In recent years, a trend has started which seeks to aid parties in resolving their disputes by coming to a settlement outside of the courtroom. No one is “winning” or “losing”; everyone is working together for the same stated objective: reach a compromise everyone can live with. This is collaborative law.
For divorcing spouses, there aren’t really any “winners” or “losers” anyway. A marriage is ending, and even if it’s for the best and the best way for all parties to move on, it’s still an enormously trying time in anyone’s life. Having to go to court again and again for motion after motion can just add to this stress and increase the conflict. There are often numerous and complex emotional issues that arise in the course of a divorce that cannot be rectified by a court of law. Filing a motion over who is going to get the quilt your Grandma made you as a wedding gift will end in someone having possession of the quilt, but it’s not going to make you feel better. However, if your objective is to reach a compromise, and truly discuss the larger issues that are really surrounding that quilt, then collaborative law may be the way to go.
When you agree to work collaboratively, you and your spouse will both retain separate attorneys who will help you reach settlement. There is an agreement that no one will file motions or be litigious. Rather, the parties will work together and with their attorneys to discuss all the issues before them in the divorce (property disputes, a parenting plan, child support, and maintenance), and then come up with solutions that will address everyone’s need, ensure everyone has been heard, and ultimately work toward a compromise everyone is happy with.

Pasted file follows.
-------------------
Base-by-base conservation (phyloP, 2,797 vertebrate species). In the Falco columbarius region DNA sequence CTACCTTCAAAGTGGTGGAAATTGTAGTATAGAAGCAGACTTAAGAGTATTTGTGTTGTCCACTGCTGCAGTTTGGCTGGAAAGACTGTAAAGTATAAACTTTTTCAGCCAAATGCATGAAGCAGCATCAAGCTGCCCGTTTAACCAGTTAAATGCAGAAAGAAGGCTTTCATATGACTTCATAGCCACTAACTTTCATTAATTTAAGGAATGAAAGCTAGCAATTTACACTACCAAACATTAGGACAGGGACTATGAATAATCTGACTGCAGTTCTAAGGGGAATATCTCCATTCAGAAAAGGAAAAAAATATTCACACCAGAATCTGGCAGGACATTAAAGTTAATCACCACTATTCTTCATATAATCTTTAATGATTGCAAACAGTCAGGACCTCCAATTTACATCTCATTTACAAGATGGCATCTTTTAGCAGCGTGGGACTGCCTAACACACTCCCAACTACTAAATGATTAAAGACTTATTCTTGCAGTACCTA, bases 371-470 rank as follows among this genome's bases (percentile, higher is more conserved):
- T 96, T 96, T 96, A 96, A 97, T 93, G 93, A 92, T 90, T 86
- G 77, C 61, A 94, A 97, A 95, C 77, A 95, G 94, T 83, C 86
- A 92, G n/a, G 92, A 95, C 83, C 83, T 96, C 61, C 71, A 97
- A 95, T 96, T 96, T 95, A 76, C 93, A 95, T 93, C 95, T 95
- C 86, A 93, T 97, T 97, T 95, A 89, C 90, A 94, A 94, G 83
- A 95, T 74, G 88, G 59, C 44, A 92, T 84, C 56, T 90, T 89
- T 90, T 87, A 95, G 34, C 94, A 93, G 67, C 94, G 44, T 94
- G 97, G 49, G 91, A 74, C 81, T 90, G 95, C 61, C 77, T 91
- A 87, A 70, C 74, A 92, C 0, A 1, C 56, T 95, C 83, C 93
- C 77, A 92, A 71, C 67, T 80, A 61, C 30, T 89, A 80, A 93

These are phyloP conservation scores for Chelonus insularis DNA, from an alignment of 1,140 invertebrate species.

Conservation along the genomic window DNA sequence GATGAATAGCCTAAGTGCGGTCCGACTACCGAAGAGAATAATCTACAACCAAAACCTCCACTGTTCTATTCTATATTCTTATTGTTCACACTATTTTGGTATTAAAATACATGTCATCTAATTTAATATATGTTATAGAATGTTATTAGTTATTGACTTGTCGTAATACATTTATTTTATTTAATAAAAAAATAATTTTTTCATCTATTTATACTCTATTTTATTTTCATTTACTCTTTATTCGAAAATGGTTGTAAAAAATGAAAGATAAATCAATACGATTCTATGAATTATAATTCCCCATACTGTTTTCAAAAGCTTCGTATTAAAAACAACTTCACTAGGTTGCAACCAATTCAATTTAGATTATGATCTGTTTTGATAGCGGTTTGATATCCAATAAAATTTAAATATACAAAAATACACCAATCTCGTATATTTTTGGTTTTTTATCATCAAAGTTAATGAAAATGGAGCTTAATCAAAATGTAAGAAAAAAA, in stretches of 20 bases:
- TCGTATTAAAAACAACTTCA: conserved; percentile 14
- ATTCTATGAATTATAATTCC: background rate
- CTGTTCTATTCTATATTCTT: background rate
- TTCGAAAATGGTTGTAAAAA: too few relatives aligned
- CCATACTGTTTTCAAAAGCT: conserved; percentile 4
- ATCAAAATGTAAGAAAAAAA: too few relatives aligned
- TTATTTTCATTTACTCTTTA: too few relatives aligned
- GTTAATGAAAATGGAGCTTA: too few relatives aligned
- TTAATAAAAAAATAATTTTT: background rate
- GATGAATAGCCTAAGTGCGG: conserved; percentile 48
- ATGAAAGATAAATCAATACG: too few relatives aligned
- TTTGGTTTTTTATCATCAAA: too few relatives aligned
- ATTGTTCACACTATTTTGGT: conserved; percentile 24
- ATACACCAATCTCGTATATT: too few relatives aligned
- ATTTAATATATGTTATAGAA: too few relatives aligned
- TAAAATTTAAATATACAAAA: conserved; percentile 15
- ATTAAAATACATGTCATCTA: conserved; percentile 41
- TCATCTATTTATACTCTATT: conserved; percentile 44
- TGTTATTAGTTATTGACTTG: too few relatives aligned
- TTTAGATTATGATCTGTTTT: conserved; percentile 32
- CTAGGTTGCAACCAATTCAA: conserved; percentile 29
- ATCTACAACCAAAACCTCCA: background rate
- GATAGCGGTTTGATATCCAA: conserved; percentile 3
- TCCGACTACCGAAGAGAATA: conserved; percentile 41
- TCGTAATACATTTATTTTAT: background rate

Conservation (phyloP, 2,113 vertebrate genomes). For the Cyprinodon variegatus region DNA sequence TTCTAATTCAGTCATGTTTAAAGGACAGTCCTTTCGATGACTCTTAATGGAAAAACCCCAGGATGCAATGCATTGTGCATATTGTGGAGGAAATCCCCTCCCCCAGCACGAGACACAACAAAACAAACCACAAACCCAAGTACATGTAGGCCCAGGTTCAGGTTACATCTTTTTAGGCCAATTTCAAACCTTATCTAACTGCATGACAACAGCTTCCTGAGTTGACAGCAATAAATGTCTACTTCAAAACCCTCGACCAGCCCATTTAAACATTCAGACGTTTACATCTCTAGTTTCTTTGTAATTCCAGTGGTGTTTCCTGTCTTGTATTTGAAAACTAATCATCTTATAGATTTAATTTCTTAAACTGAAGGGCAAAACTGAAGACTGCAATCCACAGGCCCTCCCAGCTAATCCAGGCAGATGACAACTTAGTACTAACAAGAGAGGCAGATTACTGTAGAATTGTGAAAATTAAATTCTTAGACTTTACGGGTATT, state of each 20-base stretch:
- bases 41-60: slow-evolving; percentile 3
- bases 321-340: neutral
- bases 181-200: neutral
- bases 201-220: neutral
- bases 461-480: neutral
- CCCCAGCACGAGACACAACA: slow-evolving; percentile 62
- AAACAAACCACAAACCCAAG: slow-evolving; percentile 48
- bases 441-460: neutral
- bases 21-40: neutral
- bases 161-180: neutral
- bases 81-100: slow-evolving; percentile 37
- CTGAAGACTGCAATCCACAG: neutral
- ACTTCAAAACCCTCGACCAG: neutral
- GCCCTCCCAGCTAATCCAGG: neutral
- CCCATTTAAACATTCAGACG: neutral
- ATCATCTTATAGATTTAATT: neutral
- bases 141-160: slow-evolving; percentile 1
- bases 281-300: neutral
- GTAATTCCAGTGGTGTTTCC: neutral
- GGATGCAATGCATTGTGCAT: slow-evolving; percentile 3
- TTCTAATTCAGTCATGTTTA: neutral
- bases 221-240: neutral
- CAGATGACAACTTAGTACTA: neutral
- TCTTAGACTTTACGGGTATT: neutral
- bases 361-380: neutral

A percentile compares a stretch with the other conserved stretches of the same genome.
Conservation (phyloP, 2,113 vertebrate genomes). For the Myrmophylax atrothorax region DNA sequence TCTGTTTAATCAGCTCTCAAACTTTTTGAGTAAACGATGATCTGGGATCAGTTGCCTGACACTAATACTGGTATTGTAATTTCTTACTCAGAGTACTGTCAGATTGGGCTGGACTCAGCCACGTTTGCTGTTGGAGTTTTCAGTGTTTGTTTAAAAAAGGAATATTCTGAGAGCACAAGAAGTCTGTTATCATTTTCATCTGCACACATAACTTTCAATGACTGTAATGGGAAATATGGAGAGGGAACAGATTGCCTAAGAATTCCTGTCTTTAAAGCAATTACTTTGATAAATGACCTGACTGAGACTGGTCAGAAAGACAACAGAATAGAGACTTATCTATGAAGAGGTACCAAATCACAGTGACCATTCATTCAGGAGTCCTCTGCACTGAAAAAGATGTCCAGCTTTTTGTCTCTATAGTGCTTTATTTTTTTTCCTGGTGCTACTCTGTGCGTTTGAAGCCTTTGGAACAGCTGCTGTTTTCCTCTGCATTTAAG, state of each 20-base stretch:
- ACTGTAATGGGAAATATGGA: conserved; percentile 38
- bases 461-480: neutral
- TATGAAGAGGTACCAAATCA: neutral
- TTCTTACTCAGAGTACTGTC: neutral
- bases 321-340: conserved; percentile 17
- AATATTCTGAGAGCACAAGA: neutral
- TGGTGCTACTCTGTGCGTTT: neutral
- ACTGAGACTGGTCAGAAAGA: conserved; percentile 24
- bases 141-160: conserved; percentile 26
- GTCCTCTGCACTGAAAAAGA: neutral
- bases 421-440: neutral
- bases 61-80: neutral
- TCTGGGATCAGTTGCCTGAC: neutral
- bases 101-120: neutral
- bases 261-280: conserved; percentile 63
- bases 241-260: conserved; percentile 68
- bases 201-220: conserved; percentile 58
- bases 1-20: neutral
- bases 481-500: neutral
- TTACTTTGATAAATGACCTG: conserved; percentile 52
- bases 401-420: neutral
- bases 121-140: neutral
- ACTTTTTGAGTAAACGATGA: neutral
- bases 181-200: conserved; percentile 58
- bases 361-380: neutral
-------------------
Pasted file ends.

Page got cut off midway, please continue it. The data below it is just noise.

The parties will sign an agreement stating that they intend to reach settlement through the collaborative process and then explain the nature of the issue to be resolved. Each party’s attorney will also sign the agreement. Should either party file a motion with the court during the pendency of the collaboration, the agreement ends immediately and the collaborative attorneys are discharged.
A team of individuals may be brought in to discuss all the different aspects of the dissolution. The parties agree to jointly use the same experts, and allow that expert to help them reach their objective. For example, a Certified Divorce Financial Analyst may be brought in to analyze the parties’ finances and help come to an understanding about what would be an equitable split. A mental health professional may be used to help either or both parties deal with the situation. A child specialist may be brought in to help work with the children and explain to them what divorce is and what it will mean for them.
Collaborative law may not work for everybody. But if you and your spouse are both willing to give it a go, it might be the most efficient way (speaking in terms of time, money, and emotions) to settle your case.
To read more about Washington’s Uniform Collaborative Law Act, which was just passed into legislation this year, click here.